# Pricing Interest Rate Swaps – Fixing the term structure

## Defining the Par Term Structure

Step 1: Select an appropriate term structure

Based on the interest rate swap being priced an appropriate term structure or structures will be chosen. This is an important process because both the zero curve and the forward curves are derived from it which are in turn used to discount the cash flows and calculate the future coupon rates for the floating legs of the transaction.

Let us assume that we select the interbank offer rates as our par term structure. The interbank offer rate structure that we have chosen has quoted rates for terms 3 months, 6 months, 1 year, 2 years and 3 years as follows:

Step 2: Extending the term structure

If the term of the IRS is greater than the maximum tenor of the selected par term structure than rates from another available term structure having longer tenors may be used as a proxy to the selected par term structure to supplement it. For example, a Treasury term structure that extends to longer tenors such as 20 years and 30 years may be used.

Step 3: Creating a default term structure

The rates quoted for respective term structures are based on the underlying instruments. Treasury term structures are based on treasury instruments that are usually compounded on semiannual basis. Interbank offer rates on the other hand tend to be based on corporates that are compounded on a quarterly basis. These rates, presented on an annualized basis, are therefore usually nominal rates compounded based on the payment frequency of the underlying instruments.

Depending on the IRS to be priced spreads (positive or negative) may need to be added to the rates to account for the differentials between quoting basis and the payment frequency of the IRS. The resulting rates would then be considered as been quoted on the appropriate basis.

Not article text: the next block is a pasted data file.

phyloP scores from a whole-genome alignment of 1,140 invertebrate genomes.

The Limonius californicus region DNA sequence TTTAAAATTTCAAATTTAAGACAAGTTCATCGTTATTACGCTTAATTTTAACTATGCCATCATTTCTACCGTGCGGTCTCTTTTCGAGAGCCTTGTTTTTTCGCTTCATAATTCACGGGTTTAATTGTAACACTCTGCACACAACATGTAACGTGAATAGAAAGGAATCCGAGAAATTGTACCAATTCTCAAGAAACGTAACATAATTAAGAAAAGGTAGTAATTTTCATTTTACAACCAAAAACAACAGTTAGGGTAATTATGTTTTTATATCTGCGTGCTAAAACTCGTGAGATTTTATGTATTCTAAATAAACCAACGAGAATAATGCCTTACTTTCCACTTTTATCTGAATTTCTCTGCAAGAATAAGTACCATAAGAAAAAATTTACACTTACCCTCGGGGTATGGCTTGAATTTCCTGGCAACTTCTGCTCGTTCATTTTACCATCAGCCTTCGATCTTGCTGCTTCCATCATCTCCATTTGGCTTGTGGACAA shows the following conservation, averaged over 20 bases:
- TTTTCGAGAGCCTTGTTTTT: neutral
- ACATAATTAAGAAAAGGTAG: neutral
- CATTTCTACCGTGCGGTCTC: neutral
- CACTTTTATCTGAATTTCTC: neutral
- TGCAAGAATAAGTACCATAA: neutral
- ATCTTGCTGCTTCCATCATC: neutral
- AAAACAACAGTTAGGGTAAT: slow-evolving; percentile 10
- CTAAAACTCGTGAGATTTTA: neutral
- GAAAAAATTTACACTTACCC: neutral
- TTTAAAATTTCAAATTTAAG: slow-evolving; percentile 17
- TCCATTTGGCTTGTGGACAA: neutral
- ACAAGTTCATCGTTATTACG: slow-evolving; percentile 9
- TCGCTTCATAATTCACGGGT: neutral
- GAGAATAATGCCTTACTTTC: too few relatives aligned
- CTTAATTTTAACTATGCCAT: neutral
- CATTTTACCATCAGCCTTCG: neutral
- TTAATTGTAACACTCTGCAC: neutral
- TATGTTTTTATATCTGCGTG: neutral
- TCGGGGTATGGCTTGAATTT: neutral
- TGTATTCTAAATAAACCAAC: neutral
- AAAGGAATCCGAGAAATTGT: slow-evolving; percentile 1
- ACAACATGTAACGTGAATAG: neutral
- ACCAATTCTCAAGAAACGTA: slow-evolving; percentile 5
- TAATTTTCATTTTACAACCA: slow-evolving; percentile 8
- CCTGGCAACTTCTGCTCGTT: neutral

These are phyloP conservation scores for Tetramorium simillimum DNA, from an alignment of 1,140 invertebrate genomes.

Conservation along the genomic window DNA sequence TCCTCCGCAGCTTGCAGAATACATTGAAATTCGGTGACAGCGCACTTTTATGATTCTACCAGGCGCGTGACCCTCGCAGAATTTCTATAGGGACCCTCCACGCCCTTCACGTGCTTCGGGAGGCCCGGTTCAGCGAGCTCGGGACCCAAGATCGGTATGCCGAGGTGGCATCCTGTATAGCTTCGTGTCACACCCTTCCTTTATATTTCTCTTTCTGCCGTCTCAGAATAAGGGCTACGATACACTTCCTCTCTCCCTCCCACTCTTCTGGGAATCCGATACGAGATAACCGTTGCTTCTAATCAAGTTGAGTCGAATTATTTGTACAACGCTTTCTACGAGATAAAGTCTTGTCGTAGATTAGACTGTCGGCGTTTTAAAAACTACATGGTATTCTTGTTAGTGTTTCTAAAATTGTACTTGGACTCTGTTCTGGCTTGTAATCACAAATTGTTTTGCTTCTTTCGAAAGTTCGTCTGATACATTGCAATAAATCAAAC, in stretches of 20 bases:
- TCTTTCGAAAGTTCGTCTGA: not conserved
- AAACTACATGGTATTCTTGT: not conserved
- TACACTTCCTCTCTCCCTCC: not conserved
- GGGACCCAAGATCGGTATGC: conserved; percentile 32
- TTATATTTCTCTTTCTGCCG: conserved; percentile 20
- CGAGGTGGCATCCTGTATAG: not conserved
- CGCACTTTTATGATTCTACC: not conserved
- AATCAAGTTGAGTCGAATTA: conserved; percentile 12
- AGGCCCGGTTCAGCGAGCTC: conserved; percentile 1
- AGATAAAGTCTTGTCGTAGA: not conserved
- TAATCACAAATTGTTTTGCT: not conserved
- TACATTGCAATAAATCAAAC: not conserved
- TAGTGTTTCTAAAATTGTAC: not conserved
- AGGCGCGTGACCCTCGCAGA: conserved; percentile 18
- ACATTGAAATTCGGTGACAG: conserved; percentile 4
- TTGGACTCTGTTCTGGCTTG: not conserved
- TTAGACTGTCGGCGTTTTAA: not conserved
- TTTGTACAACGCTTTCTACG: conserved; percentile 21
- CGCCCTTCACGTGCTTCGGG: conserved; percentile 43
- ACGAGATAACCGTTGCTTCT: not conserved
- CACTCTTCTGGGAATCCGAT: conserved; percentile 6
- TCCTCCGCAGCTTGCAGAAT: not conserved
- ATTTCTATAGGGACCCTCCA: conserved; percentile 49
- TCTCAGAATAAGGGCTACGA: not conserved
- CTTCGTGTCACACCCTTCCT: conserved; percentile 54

For illustration purposes we assume that no spreads are added to any of the rates in the term structure. The default term structure in our example consists of 1 year, 2 years, 3 years and 4 years tenors. As mentioned above our primary term structure is the interbank term structure with rates for tenors exceeding the maximum tenor being taken from the Treasury term structure. The resulting default term structure is as follows:

#### b) Interpolating par rates for intermediate tenors

Depending on the payment frequency of the IRS, par rates for intermediate tenors may need to be calculated. For example if the payment frequency was semiannual then a rate for tenor 1.5 years would be required. However this is not readily available in the default term structure. The rate would be interpolated from the rates of the adjacent tenors, i.e. the 1 year and 2 year rates as follows:

T= intermediate tenor =1.5 years

T1= 1 year

T2=2 years

If the payment frequency was quarterly then the rates for tenors 1.25 years, 1.5 years and 1.75 years would also be required for the period 1 – 2 years. The rate for 1.25 years would be calculated from the available 1 year and 2 year rates using interpolation as follows:

T= intermediate tenor =1.25 years

T1= 1 year

T2=2 years

In our example however, we assume that the underlying payment frequency for the IRS is annual. Therefore our default par term structure is as given above, i.e.: